Purchase this article with an account.
Zuopao Zhuo, Yuwen Wang, Jinhua Bao, Adeline Yang, Damien Paille, Hao Chen; Influence of prismatic round segment bifocals on posture during near tasks in Chinese myopic children. Invest. Ophthalmol. Vis. Sci. 2019;60(9):5830.
Download citation file:
© ARVO (1962-2015); The Authors (2016-present)
The aim of this study was to investigate the influence of prismatic round segment bifocals (PRoSBi) on posture in Chinese myopic children as compared with single vision lens (SVLs).
17 myopic children aged 10 to 13 years (mean ± SD, 11.12 ± 1.02 years) participated in this study. Their refractive errors (spherical equivalent) ranged from -0.75D to -4.00D (-1.88 ± 0.73 D), and all of them had no prior history of any other myopia control solution. Two correction methods were used in sequential order in this study: first SVLs and second the PRoSBi (+2.00D addition combined with 3△ base-in prism, 2x3△ base-in prism in binocular). The tasks for each subject were to read Chinese stories on a standard A5-size paper including 15 lines with Chinese Song font, and to write Chinese on a standard A5-size paper including 7 lines. Participants’ postures during reading and writing were measured after at least one month adaptation to each correction method, using an electromagnetic motion tracking system (Fastrack, Polhemus, USA). Postural parameters such as working distance, head tilt angle, and ocular gaze angle were calculated for analysis.
For reading task, head tilt angle showed significant increase with PRoSBi (37.4 ± 8.1°) as compared to SVLs (30.2 ± 10.1°, P = 0.04), lens type had no effect on working distance (SVLs: 33.5 ± 3.7 cm; PRoSBi: 31.2 ± 6.1 cm, P = 0.18) and ocular gaze angle (SVLs: 22.2 ± 8.5°; PRoSBi: 19.1 ± 15.2°, P = 0.35). For writing task, lens type had no effect on working distance (SVLs: 25.1 ± 6.3 cm; PRoSBi: 25.3 ± 6.7 cm), head tilt angle (SVLs: 46.6 ± 11.6°; PRoSBi: 47.7 ± 11.7°), or ocular gaze angle (SVLs: 22.0 ± 7.9°; PRoSBi: 18.1 ± 11.4°) (all P > 0.24). Compared to reading task, working distance decreased and head tilt angle increased significantly in writing task (both P < 0.001), but near task had no effect on ocular gaze angle (P = 0.91).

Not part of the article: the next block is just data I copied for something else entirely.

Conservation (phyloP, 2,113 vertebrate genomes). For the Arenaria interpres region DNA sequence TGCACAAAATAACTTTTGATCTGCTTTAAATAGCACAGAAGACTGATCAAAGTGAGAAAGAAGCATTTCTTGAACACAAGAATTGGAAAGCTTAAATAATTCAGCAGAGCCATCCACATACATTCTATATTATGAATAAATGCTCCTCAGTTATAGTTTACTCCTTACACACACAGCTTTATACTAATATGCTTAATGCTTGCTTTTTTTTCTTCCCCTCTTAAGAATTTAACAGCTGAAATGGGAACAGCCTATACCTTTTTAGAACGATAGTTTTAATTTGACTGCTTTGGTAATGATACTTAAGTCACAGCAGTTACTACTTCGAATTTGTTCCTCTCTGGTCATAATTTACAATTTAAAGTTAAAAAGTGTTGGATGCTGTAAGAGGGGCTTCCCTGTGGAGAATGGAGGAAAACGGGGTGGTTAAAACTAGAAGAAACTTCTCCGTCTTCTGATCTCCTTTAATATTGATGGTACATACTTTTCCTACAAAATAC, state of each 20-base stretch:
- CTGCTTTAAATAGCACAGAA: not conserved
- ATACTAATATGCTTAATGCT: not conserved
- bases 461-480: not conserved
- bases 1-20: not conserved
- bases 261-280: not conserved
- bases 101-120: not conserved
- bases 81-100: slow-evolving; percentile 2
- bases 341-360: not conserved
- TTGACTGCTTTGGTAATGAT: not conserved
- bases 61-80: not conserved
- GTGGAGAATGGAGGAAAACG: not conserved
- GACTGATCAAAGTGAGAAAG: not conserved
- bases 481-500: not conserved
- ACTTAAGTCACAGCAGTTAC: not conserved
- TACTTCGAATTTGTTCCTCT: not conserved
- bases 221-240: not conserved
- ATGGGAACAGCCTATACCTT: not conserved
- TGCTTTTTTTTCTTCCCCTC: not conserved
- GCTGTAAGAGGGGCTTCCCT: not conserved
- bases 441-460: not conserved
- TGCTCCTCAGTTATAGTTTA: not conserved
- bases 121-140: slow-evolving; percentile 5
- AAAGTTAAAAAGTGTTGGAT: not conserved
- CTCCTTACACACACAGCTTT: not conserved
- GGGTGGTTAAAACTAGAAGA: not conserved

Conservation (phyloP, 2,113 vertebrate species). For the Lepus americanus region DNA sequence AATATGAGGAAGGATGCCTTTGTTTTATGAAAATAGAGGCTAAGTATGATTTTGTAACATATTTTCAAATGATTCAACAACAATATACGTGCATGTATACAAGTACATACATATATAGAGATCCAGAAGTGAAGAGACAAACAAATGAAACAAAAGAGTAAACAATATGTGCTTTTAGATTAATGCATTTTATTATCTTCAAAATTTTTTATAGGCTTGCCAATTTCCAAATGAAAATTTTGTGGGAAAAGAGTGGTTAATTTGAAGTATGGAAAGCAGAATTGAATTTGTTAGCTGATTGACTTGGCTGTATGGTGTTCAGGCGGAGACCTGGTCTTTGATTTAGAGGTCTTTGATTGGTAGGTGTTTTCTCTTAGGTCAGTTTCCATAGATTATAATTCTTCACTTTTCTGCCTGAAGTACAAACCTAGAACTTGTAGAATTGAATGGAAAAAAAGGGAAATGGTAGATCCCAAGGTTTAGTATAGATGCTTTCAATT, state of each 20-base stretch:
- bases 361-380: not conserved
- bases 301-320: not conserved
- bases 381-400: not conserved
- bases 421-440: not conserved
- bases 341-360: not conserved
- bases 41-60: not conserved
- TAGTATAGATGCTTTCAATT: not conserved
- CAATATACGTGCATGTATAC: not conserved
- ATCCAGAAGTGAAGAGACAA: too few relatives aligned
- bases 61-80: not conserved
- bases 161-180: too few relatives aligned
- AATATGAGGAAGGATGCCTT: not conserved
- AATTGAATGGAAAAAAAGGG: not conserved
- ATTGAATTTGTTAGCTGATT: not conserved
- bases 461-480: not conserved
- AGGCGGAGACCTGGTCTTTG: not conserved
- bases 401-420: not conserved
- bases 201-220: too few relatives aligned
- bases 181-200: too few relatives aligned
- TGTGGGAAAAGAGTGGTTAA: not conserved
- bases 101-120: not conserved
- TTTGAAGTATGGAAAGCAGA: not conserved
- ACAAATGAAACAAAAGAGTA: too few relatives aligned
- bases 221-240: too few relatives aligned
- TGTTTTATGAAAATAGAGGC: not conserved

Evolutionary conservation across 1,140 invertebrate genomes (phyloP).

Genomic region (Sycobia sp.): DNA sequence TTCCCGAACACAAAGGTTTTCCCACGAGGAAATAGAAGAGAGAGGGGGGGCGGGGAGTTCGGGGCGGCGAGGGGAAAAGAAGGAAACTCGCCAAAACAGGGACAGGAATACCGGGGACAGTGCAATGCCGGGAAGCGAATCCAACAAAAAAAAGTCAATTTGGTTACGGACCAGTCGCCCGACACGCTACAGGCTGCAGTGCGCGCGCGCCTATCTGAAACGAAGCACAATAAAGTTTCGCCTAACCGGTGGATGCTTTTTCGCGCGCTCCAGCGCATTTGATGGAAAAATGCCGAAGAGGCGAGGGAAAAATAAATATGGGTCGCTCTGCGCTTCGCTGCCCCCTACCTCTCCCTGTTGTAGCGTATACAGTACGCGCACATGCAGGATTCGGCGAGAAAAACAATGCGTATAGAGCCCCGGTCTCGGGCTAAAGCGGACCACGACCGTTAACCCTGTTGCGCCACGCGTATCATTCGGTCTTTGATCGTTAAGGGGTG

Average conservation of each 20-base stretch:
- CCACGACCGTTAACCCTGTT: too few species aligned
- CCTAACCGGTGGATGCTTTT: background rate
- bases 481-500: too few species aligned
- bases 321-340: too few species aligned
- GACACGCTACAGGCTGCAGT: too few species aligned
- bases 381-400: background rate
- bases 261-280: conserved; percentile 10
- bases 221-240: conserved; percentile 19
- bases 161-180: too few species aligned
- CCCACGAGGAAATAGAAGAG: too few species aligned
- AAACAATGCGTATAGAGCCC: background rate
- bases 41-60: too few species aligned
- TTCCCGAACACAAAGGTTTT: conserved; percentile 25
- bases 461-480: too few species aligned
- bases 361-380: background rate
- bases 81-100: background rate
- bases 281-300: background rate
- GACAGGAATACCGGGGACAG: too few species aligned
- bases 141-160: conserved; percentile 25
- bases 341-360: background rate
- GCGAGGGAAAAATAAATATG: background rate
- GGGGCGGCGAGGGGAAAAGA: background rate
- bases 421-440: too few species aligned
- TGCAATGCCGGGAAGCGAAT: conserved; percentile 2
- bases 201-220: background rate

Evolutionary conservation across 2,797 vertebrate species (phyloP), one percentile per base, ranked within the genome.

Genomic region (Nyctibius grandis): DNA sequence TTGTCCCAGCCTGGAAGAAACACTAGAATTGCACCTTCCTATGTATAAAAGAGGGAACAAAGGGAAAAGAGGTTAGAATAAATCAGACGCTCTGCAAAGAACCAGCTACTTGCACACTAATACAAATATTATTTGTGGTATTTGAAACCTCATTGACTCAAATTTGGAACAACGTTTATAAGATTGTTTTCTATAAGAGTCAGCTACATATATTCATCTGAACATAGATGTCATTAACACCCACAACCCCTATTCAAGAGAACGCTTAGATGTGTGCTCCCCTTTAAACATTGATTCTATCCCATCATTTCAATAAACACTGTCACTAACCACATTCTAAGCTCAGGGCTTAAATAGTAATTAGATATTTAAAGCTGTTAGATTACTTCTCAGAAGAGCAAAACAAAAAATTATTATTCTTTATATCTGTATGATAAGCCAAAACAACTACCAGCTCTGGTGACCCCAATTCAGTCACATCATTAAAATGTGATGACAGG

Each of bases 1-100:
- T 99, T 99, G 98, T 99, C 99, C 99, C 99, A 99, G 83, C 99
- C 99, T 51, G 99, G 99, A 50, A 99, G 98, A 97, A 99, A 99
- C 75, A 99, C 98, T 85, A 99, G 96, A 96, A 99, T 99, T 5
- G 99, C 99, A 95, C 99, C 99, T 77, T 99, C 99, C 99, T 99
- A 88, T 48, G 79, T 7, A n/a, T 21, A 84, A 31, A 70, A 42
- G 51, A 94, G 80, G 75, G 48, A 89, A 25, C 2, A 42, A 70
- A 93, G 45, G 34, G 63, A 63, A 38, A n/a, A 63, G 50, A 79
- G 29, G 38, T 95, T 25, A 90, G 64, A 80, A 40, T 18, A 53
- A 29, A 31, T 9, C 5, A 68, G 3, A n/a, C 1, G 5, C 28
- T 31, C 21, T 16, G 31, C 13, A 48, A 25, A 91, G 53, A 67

Based on the amount of head tilt angle and ocular gaze angle after one month of adaptation to PRoSBi, the children in the study were using the near segment for reading and writing task. Children adopted shorter working distance and more head tilt angle during writing task than that of the reading task.
This abstract was presented at the 2019 ARVO Annual Meeting, held in Vancouver, Canada, April 28 - May 2, 2019.
This PDF is available to Subscribers Only